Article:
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From Stian Soiland-Reyes <soiland-re...@cs.manchester.ac.uk>
Subject Re: [Proposal] Taverna workflow
Date Thu, 25 Sep 2014 16:03:29 GMT
On 23 September 2014 18:54, Marlon Pierce <marpierc@iu.edu> wrote:
> * Can you say more about why you want to take Taverna to the ASF?

As we say in the proposal, one of our goals of moving to ASF is to
make it more obvious that we want to run an open development process.
So far we have effectively been leading Taverna from Manchester and
kept perhaps a too strong "ownership" - so any kind of request would
be responded to almost as if from a customer; our language would fall
into a we vs. them style. This makes the customers happy - of course -
but it does not encourage them to contribute themselves to the
project.

As an example of us/them impression - see Taverna's own website:

http://www.taverna.org.uk/about/
vs
http://www.taverna.org.uk/collaborate/collaborations/

Under Apache, all of those should be "we". Currently we feel it
difficult to change this without having a separate foundation. We have
looked into creating a standalone Taverna Foundation - but found that
it requires a fair bit of legal administration. Apache is well
recognized, and has all the legal processes sorted out, and stood out
as the most viable candidate.


While we have tried to keep things open, with mailing lists, source
code, etc. freely available - our working philosophy has still been
entrenched in the office environment - strategic decisions about the
code decided in a coffee room meeting for instance, etc.

Many of the non-Manchester contributors have mainly been adding
features in the form of plugins. Our software has a highly pluggable
architecture - so in a way that is also our fault - most of the things
people wanted to do could be achieved with a plugin. Those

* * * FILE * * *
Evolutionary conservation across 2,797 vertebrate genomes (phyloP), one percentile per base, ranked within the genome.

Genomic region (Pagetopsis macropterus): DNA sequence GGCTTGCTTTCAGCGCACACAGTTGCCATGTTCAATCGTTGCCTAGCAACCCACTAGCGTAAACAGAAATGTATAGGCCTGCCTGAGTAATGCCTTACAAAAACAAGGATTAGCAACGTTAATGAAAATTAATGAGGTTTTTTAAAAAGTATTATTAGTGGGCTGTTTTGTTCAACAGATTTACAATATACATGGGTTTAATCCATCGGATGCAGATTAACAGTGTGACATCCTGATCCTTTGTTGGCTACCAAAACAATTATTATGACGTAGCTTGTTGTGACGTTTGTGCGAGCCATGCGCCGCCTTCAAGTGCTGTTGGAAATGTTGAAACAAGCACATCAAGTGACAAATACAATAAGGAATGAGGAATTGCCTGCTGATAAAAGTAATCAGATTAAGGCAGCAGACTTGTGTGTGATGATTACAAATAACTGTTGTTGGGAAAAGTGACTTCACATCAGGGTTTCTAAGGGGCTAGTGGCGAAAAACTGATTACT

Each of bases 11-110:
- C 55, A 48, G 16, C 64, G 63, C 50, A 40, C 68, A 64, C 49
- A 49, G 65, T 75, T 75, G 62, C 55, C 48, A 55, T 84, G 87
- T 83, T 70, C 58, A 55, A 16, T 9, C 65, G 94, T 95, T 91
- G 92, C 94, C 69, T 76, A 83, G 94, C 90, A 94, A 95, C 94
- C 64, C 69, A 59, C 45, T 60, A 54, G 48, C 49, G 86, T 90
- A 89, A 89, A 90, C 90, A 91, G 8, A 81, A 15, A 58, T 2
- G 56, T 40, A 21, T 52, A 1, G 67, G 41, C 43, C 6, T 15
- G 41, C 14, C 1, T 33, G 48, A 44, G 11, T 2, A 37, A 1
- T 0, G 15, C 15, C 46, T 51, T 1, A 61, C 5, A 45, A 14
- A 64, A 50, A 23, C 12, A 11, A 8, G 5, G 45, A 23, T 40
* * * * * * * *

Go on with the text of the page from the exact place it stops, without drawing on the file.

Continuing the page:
contributors have not as much been engaged in any maintenance of the
core code, the engine and the user interface. Obviously it is also
more of a challenge to understand a whole system than just a plugin
interface, but still we don't want to keep any artificial or real
barriers for such engagement.

So as much as our intended move to ASF is to further encourage others
to get engaged, feel ownership to the project, and to contribute to
the core; we also want to force ourselves in Manchester truly follow
an open process.

By having Apache Taverna it is obvious as a standalone project - we
believe it could be easier for other scientific projects to bring in
contributions to Taverna as a part of their research proposals,
without a "need" to include University of Manchester as a project
partner or feeling that they are "giving Manchester something for
free".


> * What is your strategy for increasing the diversity of your committer base?

We are organizing a developer conference next month in Manchester,
which has already generated a lot of interest and registrations. In
doing so, we have been inviting personally existing plugin developers
and integrators.

http://dev.mygrid.org.uk/wiki/display/developer/Taverna+Open+Development+Workshop

We in Manchester will want to keep those personal relations active,
and will work to encourage engagement from old and new developers -
particularly like when we found some integration "in the wild" where
the developers have not signed up to our mailing lists. A move to the
Incubator is in a way a good "excuse" for such recruitment - as it
means they should be feeling they are engaging with and becoming part